< See More Results
 
A
B
Miles     Kilometers
  Reset

Rough And Tumble Engineers Museum

Not Rated Not Rated

4997 Lincoln Hwy, Kinzers, PA 17535
http://www.roughandtumble.org
(717) 442-4249 Additional Contacts
 
Amid the fertile, rolling farmlands of historic Lancaster County lies an unobtrusive world of power. A place where people, progress, and preservation maintain a delicate balance. Where caring, commitment, and creativity count. Its the world of Rough a...read more
Amid the fertile, rolling farmlands of historic Lancaster County lies an unobtrusive world of power. A place where people, progress, and preservation maintain a delicate balance. Where caring, commitment, and creativity count. Its the world of Rough and Tumble Engineers Historical Association. And as they celebrate their 40th anniversary, its a celebration of men and their marvelous machines. In recognition of innovation, dedication, and perseverance. Rough and Tumbles massive, sturdy engines attest to countless contributions and loving labor. They stand in tribute to the associations history and our nations technology. And they reflect a collection - not only of material objects - but of members, volunteers, and folklore. An outstanding collection that documents the history of power. But Rough and Tumble wasnt created as a collection. It began as an event - a threshermens reunion that, for all intents and purposes, never totally ended. Yet while the camaraderie continues, the organization evolves. The first Rough and Tumble social gathering was held in 1948 on the grounds of Arthur S. Youngs farm equipment dealership south of Route 30 at the east end of Kinzers, Pennsylvania. Steam engine enthusiasts had encouraged Young to have a show to display his collection of engines. As an officer of the Pennsylvania Threshermen and Farmers Protective Association, Young persuaded that group to provide free food and advertising for the event. "Prior to that time, most threshermen had owned and relied on steam engines to conduct their business," said Titus Brubaker, who worked as a custom threshermen for almost half a century and served on Rough and Tumbles original board of directors. Early in the 20th century, when threshermen travelled from farm to farm, steel-cleated iron drive wheels on steam traction engines often damaged newly paved highways throughout Pennsylvania. This prompted attempts to keep steel-cleated rigs off the roads, and confrontations between threshermen and the commonwealth were common. "To keep the engines on the road, the Pennsylvania Threshermen and Farmers Protective Association was formed," Brubaker said. Membership included farm equipment dealers, farmers, and threshermen organized to present agrarian interests to the state legislature.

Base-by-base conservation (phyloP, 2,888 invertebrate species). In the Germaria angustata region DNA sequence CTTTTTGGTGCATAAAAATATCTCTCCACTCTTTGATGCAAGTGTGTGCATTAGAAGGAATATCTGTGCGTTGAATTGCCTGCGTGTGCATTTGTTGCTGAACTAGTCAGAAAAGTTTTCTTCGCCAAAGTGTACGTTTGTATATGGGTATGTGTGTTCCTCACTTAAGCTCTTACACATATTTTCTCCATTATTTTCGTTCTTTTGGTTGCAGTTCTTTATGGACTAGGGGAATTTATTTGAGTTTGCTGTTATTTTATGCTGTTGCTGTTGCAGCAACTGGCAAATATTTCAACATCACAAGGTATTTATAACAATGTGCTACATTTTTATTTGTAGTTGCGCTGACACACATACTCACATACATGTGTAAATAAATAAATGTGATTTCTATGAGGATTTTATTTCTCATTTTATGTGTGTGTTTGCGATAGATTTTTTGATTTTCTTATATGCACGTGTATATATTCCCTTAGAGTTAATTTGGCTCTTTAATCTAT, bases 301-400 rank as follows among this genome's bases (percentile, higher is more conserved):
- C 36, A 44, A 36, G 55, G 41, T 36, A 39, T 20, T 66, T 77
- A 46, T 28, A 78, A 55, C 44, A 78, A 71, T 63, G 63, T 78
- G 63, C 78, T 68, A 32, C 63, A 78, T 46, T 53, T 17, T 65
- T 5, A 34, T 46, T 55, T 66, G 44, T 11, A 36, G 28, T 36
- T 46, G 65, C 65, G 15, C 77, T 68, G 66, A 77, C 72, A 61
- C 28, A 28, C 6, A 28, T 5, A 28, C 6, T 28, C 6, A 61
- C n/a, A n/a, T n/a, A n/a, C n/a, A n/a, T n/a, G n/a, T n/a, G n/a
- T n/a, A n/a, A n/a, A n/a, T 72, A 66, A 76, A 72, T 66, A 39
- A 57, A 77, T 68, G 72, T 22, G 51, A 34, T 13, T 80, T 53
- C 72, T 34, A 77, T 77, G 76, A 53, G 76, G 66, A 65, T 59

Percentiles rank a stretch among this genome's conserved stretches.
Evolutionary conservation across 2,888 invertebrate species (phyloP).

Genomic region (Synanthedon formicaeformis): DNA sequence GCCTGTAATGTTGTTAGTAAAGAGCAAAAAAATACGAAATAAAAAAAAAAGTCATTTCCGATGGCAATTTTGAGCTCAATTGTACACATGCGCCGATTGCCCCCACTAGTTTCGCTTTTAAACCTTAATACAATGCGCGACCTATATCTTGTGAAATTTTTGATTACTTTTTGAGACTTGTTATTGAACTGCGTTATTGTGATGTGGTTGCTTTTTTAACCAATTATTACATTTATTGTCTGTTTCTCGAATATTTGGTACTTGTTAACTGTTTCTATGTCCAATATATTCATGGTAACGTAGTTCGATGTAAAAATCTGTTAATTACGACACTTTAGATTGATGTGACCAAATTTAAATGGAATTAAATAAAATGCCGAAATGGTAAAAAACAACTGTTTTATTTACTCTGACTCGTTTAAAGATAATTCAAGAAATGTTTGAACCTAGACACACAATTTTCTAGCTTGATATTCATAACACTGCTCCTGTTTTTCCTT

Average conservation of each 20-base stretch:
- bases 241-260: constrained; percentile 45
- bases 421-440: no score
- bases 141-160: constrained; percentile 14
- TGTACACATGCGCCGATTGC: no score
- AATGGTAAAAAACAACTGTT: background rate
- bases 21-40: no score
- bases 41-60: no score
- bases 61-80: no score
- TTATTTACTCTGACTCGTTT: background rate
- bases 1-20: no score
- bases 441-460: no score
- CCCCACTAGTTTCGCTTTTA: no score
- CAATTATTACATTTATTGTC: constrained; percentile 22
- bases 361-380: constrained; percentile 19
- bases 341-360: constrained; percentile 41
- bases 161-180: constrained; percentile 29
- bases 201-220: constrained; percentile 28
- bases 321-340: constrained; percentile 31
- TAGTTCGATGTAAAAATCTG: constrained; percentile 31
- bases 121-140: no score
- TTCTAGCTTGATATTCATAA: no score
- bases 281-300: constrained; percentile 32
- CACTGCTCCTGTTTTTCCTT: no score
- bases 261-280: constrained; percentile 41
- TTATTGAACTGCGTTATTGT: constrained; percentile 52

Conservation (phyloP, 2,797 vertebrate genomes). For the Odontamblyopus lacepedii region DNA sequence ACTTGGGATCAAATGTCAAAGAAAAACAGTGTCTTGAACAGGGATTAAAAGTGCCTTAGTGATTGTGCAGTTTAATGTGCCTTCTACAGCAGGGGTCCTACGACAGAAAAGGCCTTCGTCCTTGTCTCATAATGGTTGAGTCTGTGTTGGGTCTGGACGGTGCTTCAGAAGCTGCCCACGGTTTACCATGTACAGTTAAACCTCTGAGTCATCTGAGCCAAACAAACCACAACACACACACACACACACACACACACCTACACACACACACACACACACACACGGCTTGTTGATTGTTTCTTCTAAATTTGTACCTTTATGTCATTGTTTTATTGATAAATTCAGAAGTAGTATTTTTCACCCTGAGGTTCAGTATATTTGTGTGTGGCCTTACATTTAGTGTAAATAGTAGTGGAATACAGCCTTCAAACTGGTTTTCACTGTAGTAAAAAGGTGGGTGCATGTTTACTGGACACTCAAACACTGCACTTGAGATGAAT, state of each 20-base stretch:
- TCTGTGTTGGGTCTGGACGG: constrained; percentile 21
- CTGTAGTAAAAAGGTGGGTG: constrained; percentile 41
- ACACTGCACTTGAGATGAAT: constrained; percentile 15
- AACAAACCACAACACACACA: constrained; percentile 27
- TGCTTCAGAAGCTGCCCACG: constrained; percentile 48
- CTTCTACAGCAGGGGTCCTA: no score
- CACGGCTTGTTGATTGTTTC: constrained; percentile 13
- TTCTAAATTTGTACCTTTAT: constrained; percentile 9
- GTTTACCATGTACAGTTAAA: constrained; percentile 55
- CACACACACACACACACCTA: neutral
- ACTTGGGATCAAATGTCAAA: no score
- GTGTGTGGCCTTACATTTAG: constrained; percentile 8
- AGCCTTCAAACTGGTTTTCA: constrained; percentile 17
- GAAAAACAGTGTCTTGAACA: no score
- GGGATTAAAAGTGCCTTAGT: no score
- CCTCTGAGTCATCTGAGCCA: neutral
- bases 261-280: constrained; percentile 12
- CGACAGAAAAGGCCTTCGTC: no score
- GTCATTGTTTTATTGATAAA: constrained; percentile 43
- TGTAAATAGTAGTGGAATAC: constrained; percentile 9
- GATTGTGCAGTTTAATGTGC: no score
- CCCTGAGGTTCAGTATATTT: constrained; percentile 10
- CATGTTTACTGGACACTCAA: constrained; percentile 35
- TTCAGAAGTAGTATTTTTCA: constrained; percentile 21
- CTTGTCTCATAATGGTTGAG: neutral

Business Details

Category

(Edit)
Museums
 

Are You the Business Owner?

Claim your free business listing on Superpages.com and add important information about your business online. The more reviews and additional information you provide about your business, the easier it will be for customers to find you online.

  • Manage your reviews and ratings
  • Create coupons
  • Connect with customers

Reviews

Not RatedNot Yet Rated | Write a Review

Blogs


 
 
Browse to locate your photos. All photos are subject
to review and take at least 24 hours to appear on the site.

JPEG or GIF only, no larger than 5MB
Enter a title for your photo and upload.

By uploading a photo you are agreeing to our Photo Guidelines
 

You Might Also Like

  • Crystal Springs Water
  • Serving the Ephrata,PA area
  • View Website
  • About Town Limousine Service
  • Airport Transportation is Our Specialty
  • View Website

Search Nearby

Data provided by one or more of the following: Dex Media, Acxiom, Infogroup
User Generated Content Guidelines
    Edit this Business Info - Publishing Guidelines
  • User provided updates will not over-write updates provided by the business owner.
  • Superpages.com's editorial department will review the updates, but does not validate the updates with the business.
  • Information provided will be screened and must meet the Content Guidelines before it is published on Superpages.com.
  • Superpages.com reserves the right to remove any content that does not conform to policy.
  • By submitting information, you are granting Superpages.com permission to publish the information you provided.
  • Most submissions take at least 24 hours and may take up to a week to appear online.
    Photos - Publishing Guidelines
  • For photos to publish, the user has to be a registered Superpages.com user.